The three environmentalists had been held in pre-trial detention since September 2020 before being convicted of incitement over attempts to organize a peaceful one-woman protest march to Hun Sen's residence to rally against the filling-in of Phnom Penh's largest lake.
Although they saw their sentence in their incitement case reduced on November 5 after over 14 months in prison, the trio still faces plotting charges on a separate case, which carries a maximum sentence of up to 10 years in jail.
Three other Mother Nature activists, Sun Ratha, Ly Chandaravuth and Yim Leanghy, were arrested in June after documenting wastewater being discharged into Phnom Penh's Tonle Sap river.
Apart from plotting charges, two of them were also charged with insulting the King, along with Gonzalez-Davidson, who was charged in absentia.
The royal insult charges correspond to remarks made in private online discussions, according to the Cambodian League for the Promotion and Defense of Human Rights (LICADHO).
Crackdown on environmentalists
Amnesty's Ming Yu Hah says that instead of celebrating Mother Nature's work, the government "is imprisoning its members as part of a broader crackdown on any form of dissent in an increasingly repressive environment under Prime Minister Hun Sen."
Others have endured intimidation, or worse, according to the latest UNHCR report.
In early February, five activists were detained while investigating illegal logging in Prey Lang and were only released after thumb printing documents pledging not to return there without official permission.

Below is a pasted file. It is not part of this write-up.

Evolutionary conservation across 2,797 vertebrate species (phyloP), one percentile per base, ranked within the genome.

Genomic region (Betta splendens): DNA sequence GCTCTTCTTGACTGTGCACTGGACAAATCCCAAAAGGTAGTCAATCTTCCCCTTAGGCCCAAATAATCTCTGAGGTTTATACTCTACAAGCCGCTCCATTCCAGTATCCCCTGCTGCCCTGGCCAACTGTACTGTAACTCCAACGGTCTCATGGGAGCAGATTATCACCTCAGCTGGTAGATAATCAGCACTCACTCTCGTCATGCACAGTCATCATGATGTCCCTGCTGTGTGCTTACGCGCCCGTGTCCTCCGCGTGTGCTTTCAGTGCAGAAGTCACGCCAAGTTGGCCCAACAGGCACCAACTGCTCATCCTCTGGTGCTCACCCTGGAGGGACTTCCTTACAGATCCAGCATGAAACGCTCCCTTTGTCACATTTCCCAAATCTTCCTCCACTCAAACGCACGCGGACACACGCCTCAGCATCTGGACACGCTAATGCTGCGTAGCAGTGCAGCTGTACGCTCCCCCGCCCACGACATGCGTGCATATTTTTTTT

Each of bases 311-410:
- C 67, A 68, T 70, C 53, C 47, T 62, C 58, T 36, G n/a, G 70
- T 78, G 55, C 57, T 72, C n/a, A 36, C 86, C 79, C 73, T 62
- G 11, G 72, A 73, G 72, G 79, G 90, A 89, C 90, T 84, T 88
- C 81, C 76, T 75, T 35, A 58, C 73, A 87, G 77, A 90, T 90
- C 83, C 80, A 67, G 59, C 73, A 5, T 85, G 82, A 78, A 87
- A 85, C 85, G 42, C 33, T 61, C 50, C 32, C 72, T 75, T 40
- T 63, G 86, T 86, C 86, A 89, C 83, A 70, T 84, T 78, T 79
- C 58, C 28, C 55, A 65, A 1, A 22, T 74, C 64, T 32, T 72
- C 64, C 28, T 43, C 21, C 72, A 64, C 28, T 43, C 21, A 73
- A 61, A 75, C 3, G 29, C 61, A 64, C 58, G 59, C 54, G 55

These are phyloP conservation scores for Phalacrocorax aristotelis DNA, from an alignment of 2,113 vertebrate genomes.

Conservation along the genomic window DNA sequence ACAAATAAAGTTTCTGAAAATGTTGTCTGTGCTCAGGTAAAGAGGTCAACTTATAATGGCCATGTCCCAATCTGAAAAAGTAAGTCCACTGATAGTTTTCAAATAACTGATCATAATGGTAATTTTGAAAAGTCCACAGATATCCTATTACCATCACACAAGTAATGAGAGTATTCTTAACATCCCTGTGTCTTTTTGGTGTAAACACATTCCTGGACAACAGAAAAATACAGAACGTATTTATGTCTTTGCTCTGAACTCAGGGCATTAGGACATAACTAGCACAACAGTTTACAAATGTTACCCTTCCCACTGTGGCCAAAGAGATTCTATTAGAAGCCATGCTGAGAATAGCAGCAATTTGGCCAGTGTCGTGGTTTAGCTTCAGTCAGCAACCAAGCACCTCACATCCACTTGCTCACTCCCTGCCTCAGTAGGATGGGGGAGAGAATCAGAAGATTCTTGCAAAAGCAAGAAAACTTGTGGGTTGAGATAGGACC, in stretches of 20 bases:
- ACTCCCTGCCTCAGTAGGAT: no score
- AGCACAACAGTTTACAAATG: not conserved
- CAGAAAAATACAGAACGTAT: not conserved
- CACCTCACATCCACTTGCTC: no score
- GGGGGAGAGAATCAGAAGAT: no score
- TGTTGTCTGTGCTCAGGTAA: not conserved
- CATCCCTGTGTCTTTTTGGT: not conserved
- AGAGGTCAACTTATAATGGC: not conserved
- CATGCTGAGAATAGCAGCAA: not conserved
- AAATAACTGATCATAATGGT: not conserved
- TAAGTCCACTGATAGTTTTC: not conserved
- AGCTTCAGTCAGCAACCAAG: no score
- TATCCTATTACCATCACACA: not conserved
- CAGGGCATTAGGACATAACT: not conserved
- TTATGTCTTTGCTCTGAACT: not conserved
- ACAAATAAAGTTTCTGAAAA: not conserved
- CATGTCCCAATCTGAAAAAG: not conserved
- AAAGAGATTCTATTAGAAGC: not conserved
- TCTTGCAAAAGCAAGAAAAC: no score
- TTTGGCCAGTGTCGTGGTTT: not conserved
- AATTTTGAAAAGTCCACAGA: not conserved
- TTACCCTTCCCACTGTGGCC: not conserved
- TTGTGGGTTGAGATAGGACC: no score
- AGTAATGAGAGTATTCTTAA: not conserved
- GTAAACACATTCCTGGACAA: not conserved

A month earlier, an indigenous rights activist was found guilty of public defamation over comments published on social media which criticized the government's approach to the country's forests and other environmental issues.
Another case has seen an activist go into hiding since July last year after a timber trader filed criminal charges against him.
Prominent activist Leng Ouch, who received the world's leading environmental prize for his work exposing illegal logging, has also been arrested and detained at least twice in the past two years.
Even in cases where activists have been freed from detention, "most are subject to judicial supervision — which in cases like these is just another form of judicial harassment," said Pradeep Wagle, representative of the UN High Commissioner for Human Rights in Cambodia.
'Regime is sending a message'
Persecution and judicial harassment of environmental and human rights activists has dramatically increased recently.
In just the last 18 months, 25 human rights campaigners have been arrested and charged, according to the United Nations Human Rights Cambodia Office. Some have already been convicted while others have been detained and are awaiting trial.
"Imprisonment has become a common price to pay by those who speak out for human rights in Cambodia, made possible by the use of the subservient judiciary," Sopheap told DW.
Mother Nature's Alejandro Gonzalez-Davidson said: "The regime is trying to send a message to the Cambodian population, and particularly the youth, that telling the truth and being active in the protection of the environment and human rights, can carry very negative consequences."
Edited by: John Silk